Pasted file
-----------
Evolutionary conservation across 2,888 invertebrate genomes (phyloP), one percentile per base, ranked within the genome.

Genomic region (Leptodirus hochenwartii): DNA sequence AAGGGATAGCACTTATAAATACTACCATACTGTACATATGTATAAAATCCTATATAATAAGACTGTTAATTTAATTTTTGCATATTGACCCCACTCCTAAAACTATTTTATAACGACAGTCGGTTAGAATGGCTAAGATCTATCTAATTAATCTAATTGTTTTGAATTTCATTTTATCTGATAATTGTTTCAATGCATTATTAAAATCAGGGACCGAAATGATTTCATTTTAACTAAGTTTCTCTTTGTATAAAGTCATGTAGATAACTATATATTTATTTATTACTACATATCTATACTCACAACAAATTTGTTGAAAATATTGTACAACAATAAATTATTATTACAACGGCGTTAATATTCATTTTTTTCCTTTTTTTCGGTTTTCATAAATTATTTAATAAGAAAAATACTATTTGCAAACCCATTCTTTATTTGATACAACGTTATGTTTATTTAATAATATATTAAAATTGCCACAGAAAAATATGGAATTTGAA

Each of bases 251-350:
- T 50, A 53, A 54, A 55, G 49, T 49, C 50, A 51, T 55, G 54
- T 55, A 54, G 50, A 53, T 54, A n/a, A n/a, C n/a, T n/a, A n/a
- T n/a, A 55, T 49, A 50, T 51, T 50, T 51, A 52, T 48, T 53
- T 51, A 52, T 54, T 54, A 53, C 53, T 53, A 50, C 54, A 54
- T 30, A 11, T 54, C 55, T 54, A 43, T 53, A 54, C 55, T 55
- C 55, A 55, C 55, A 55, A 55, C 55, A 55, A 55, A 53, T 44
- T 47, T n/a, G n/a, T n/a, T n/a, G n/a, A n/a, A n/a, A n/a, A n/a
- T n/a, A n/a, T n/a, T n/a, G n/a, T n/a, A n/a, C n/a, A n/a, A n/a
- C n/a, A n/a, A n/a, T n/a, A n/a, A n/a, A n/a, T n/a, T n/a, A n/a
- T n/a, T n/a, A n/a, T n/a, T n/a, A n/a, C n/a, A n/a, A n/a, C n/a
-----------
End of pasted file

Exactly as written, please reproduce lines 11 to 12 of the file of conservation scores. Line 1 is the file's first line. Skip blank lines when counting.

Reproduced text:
- T n/a, A n/a, T n/a, T n/a, G n/a, T n/a, A n/a, C n/a, A n/a, A n/a
- C n/a, A n/a, A n/a, T n/a, A n/a, A n/a, A n/a, T n/a, T n/a, A n/a